Saturday, June 01, 2019

5 Things Your Retirement Can (Still) Learn From Game of Thrones

Whether you are a Game of Thrones aficionado – or haven’t watched a single episode – there are lessons to be learned nonetheless.

Last week I recounted some fiduciary admonitions from the HBO series. Turns out there are words of wisdom for individual retirement savers as well. Check these out.

“When you play the game of thrones, you win or you die. There is no middle ground.”

All the way back in Season 1, Cersei Lannister explained what has certainly been a theme for the series as a whole. That said, retirement isn’t a game of thrones, nor is it precisely a “win or die” scenario. We all die, eventually of course (no “wights” here), but there are those who “win,” at least if you consider those who have sufficient resources to fund retirement as “winning.”

The non-partisan Employee Benefit Research Institute (EBRI) has previously found that current levels of Social Security benefits, coupled with at least 30 years of 401(k) savings eligibility, could provide most workers – between 83% and 86% of them, in fact – with an annual income of at least 60% of their preretirement pay on an inflation-adjusted basis. Even at an 80% replacement rate, 67% of the lowest-income quartile would still meet that threshold – and that’s making no assumptions about the positive impact of plan design features like automatic enrollment and annual contribution acceleration.

When EBRI recently looked at an individual basis, the average Retirement Savings Shortfall for those ages 60–64 ranges from $12,640 per individual for widowers to $24,905 for single males and $62,127 for single females. Those looking for a big boost in the odds of success could find it in eligibility for a defined contribution plan. Consider that the average retirement deficit for individuals ages 35-39 with no future years of eligibility in a defined contribution plan is $78,046 per individual – more than five times the average retirement deficit for those fortunate enough to have at least 20 years of future eligibility in a defined contribution plan (where the average retirement deficit is $14,638).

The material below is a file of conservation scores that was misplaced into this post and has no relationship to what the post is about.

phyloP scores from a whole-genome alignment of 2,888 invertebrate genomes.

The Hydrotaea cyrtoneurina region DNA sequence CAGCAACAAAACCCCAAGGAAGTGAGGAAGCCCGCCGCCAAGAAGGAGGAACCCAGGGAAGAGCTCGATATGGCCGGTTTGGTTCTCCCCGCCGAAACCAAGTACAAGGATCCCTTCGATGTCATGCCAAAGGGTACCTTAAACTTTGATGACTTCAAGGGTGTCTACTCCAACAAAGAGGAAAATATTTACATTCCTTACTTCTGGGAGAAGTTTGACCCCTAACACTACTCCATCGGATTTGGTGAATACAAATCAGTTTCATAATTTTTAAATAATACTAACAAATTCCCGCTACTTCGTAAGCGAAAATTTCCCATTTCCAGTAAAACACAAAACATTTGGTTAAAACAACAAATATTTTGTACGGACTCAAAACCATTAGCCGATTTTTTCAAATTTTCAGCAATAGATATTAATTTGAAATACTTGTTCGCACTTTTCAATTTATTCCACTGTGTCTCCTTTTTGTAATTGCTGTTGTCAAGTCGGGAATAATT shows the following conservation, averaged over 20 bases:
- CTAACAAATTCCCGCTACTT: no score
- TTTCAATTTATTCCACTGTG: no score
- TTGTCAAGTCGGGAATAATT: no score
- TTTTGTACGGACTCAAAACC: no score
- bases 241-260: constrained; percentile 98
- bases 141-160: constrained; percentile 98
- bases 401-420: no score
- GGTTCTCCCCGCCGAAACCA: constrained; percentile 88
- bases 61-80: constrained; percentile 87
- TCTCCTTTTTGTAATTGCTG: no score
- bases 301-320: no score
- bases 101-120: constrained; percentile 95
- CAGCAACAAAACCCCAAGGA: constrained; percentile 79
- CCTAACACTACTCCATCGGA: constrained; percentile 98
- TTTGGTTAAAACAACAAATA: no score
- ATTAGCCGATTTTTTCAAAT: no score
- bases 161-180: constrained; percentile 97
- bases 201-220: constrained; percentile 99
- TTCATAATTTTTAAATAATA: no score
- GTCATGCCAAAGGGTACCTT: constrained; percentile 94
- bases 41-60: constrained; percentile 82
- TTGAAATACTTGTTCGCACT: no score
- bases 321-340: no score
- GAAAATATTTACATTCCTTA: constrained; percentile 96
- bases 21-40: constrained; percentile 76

Not that there isn’t plenty to worry about: reports of individuals who claim to have no money set aside for financial emergencies; the sheer number of workers entering their career saddled with huge amounts of college debt – and the enormous percentage of working Americans who (still) don’t have access to a retirement plan at work… and those important years of eligibility.

“A Lannister always pays his debts.”

While the official motto of the Lannister house is “Hear me roar!”, at several points throughout the series, the Lannisters are able to trade on their reputation for, by hook or by crook, fulfilling their debt obligations (though note, such “debts” are not always monetary in nature).  

Debt of any kind – and these days student debt seems to loom largest – certainly weighs on thinking, if not saving, for retirement. While younger workers’ balance sheets are clearly hurt by student debt, researchers have noted preliminary results that indicate that they do not substantially reduce retirement saving to compensate. Good news for their long-term prospects, anyway.

However, note that nearly two in three workers (63%) say debt is a problem for them, and the Employee Benefit Research Institute’s (EBRI) Retirement Confidence Survey has consistently found a relationship between debt levels and retirement confidence. In 2018, just 2% of workers with a major debt problem say they are very confident about having enough money to live comfortably in retirement, compared with a third (32%) of workers who indicate debt is not a problem – while 37% of workers with a major debt problem are not at all confident about having enough money for a financially secure retirement, compared with 6% of workers without a debt problem.

Now, confidence is one thing; reality is another. Paying off debt – or avoiding racking up serious amounts of it in the first place – is the wisest course when it comes to retirement preparations. But, as Tyrion Lannister observed in Season 3, “I’m quite good at spending money, but a lifetime of outrageous wealth hasn’t taught me much about managing it.”